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Emotional Intelligence

What is Emotional Intelligence?

Emotional Intelligence (EI) is a concept popularised by the science journalist Daniel Goleman in his book Emotional Intelligence. It describes the ability of individuals to adapt themselves to their environment and achieve their goals by altering their thinking and behaviour based upon emotional information. This is possible through recognition of their own emotions and the emotions of those around them.

Goleman found that 67% of abilities necessary for superior performance in leaders were attributable to emotional intelligence factors rather than cognitive or technical abilities. This is something we can all relate to. Take a moment to consider your best and worst bosses. The list of attributes you draw will likely focus on personal attributes or the manner in which they performed their job. It rarely focuses on their technical knowledge or expertise.

Best Bosses:

Inspiring, thoughtful, set clear direction, tackles poor performance, reassuring, develops individuals, helpful, compassionate or takes time to understand me and my role.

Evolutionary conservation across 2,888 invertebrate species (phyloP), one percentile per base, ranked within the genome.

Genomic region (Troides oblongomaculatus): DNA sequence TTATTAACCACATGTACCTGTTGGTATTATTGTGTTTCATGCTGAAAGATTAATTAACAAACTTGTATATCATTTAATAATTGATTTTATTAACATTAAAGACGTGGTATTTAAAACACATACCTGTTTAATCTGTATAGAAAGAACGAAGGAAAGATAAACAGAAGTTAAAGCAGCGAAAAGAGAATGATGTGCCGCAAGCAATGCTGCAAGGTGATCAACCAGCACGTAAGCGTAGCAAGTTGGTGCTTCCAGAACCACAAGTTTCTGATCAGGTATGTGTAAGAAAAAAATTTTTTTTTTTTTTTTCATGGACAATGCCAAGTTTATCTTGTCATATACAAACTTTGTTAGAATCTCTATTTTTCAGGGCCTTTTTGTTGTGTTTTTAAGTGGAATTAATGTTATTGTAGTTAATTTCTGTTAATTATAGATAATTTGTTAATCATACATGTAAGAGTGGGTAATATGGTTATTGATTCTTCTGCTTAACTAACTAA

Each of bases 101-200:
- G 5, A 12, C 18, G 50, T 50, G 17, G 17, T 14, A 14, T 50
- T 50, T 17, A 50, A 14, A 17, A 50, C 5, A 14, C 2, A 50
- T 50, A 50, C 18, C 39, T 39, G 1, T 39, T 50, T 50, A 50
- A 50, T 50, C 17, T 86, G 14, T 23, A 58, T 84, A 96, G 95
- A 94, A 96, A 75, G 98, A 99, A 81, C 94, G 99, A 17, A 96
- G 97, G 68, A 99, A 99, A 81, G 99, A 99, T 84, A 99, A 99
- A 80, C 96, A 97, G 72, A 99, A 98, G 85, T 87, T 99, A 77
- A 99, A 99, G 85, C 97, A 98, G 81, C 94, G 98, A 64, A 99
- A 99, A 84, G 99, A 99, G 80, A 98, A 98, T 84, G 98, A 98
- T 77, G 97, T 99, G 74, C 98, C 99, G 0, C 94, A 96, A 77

Worst Bosses:

Critical, lazy, degrading, bully, afraid to challenge, has obvious favourites, closed to new ideas or arrogant.

The Mixed Model of Emotional Intelligence

There are several different models for emotional intelligence. Here we describe the mixed model which was first proposed by Daniel Goleman. It is composed of five domains, within which lie a further twelve competencies. These competencies are learned capabilities that can be improved through practice and reflection. Leaders must develop a balance of strengths across all of these domains and competencies in order to achieve their leadership potential. Read more in the Harvard Business Review article “What Makes A Leader”.

Four Dimensions of Emotional Intelligence